However, as long as the dream of a blue ocean exit keeps on haunting our collective imagination, we are to a degree wasting the seasteading imaginary on those actually trying to make it happen; those trying to argue for it rationally.

What seasteading needs — what Manhattan had and Liberland is about to get — is an architectural theory.

It requires a minimal conceptual leap to employ The City of the Captive Globe as a template; the grid becoming the ocean, the bases floating platforms, the incubator aqua-combinator. For seasteading to be a true platform for desire, a true outside, it ought to be explicitly charged with libido, excess, insanity, etc. — essentially the unfulfilled promise of “Manhattanism” in the form of a turbulent aquaculture. Instead of the lock-in of the grid, a liquid substrate on which islands can copulate and produce mutant offspring, collapse, burn and rise again. And — why not? — resurrect seapunk as a practice of everyday life.


Matias Perez, “Prismatic Module Island” (2015).


Towards a Cambrian Explosion of Government

Seasteading is devoted to the artificial, ocean-born conception and accelerated birth of theories, interpretations, mental constructions, proposals and their infliction on the world. It is a “literal” archipelago where science, art, aquaculture and neurotypes compete under suboptimal conditions to invent, destroy and restore the world of conventional truth.

Each science or meme has its own seastead: a platform built of steel, recycled plastic, synthetic coral. To facilitate and provoke speculative activity, these bases — ideological laboratories — are equipped to suspend unwelcome laws, undeniable truths, to create the fittest models of governance. From these algae-covered platforms, each philosophy has the right to promulgate its experiment, expand indefinitely toward heaven or the seafloor or extend its physical base.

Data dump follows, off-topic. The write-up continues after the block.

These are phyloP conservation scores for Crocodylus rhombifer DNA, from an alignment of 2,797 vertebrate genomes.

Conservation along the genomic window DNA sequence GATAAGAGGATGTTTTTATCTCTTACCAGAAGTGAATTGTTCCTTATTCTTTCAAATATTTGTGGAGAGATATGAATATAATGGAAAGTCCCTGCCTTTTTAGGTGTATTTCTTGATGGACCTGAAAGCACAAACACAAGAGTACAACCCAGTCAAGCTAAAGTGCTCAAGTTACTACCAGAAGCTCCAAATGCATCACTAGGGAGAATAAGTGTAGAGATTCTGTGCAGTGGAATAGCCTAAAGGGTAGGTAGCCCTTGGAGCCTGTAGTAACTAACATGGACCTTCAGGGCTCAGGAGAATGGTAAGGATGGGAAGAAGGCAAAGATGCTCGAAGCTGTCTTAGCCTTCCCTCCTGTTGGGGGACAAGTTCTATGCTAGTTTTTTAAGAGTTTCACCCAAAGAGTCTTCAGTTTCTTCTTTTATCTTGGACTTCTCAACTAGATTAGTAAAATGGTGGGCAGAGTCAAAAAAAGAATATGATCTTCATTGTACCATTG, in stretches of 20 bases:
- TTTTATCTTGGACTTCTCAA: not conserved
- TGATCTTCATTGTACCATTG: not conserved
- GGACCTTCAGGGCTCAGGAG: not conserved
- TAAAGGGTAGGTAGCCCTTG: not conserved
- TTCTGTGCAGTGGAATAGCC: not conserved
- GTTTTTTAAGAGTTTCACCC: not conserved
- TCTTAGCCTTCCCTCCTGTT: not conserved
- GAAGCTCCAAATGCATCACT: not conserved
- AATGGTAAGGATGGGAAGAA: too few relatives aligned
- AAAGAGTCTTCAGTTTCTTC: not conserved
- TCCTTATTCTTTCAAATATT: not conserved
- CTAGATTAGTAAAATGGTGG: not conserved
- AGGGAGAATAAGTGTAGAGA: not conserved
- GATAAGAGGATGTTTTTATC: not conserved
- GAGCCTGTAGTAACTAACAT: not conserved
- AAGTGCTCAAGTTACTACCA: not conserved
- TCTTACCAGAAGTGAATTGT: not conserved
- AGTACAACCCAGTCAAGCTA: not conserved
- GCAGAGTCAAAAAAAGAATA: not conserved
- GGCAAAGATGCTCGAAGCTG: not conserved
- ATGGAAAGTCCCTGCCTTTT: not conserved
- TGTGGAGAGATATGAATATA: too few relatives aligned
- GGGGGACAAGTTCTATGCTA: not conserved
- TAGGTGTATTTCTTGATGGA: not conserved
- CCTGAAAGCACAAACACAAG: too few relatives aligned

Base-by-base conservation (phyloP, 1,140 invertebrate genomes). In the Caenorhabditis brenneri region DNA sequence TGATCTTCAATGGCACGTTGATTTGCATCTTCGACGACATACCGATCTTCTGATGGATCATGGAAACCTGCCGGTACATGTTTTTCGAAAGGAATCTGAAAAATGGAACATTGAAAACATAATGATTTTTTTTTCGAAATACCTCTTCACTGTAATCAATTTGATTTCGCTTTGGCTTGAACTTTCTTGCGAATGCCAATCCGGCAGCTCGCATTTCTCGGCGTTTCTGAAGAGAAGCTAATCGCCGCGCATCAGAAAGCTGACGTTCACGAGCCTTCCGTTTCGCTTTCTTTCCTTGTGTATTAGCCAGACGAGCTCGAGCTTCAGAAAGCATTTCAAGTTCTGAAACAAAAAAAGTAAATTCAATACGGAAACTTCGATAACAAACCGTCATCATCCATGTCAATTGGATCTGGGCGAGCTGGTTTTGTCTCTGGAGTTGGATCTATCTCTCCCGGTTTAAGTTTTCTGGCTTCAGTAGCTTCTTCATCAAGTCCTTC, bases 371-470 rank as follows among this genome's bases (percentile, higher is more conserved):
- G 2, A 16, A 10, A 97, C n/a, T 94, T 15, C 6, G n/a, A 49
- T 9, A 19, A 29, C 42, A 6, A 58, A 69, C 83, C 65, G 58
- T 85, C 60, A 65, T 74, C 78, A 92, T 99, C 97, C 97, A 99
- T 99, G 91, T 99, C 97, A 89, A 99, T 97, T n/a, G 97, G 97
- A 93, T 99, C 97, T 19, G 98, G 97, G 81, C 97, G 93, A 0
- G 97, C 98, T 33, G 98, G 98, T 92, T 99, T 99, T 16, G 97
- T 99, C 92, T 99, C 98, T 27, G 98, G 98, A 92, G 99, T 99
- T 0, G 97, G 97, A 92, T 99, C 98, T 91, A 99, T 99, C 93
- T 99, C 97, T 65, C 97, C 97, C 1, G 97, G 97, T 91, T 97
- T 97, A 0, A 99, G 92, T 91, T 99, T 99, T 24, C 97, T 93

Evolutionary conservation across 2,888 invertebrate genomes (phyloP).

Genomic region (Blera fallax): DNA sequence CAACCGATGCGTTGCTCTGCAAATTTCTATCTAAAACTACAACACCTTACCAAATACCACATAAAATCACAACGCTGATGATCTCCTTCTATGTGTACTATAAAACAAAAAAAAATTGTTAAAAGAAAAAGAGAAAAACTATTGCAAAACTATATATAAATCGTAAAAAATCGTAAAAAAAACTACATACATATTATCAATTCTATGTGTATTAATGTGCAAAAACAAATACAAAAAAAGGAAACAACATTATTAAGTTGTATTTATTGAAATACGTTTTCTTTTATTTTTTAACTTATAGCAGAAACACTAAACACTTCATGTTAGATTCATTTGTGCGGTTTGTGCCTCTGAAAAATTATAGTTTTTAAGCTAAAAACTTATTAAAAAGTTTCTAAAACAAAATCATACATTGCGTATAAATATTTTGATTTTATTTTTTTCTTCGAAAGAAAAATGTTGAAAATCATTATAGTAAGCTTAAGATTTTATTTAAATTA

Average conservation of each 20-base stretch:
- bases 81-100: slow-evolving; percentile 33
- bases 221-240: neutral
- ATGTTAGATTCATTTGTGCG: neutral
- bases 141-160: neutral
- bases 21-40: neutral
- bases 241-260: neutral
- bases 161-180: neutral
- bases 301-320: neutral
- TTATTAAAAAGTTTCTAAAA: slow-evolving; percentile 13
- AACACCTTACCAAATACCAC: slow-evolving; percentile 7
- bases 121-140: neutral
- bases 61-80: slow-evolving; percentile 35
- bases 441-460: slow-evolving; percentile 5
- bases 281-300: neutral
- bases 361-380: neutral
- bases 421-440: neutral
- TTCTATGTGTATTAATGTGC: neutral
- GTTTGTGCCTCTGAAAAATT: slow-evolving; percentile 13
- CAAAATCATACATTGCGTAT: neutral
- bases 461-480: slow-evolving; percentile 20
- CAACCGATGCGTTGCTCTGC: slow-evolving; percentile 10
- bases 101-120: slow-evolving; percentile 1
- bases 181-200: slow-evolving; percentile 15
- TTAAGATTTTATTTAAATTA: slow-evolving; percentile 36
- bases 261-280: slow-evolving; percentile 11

The changes in this ideological archipelago will be rapid and continuous: a rich spectacle of ethical joy, moral fever, intellectual masturbation or copulation: the mating of two or more seasteads produces a novel, hybrid offspring. The collapse of one of the platforms can mean two things: failure, giving up, or a visual Eureka, a speculative ejaculation:

A theory that works.                                                (Dynamic Geography)

A meme that sticks.                                                 (Seapunk) 

A lie that has become a truth.                                  (Freedom)

A dream from which there is no waking up.             (Blue Pill)

At these moments, the purpose of the Cambrian Explosion of Government, embodied by the archipelago, becomes apparent: all these artificial islands together form an enormous incubator of the world itself.

Through our feverish thinking in the seasteads, the world gains weight. Its temperature and sea level rises slowly. In spite of the most humiliating setbacks, its ageless pregnancy survives.

[As appropriated from Rem Koolhaas’s The City of the Captive Globe, 1972]

All images courtesy of The Seasteading Institute: Floating City Project – Architectural Design Contest.

First published in Flash Art, Nov/Dec 2015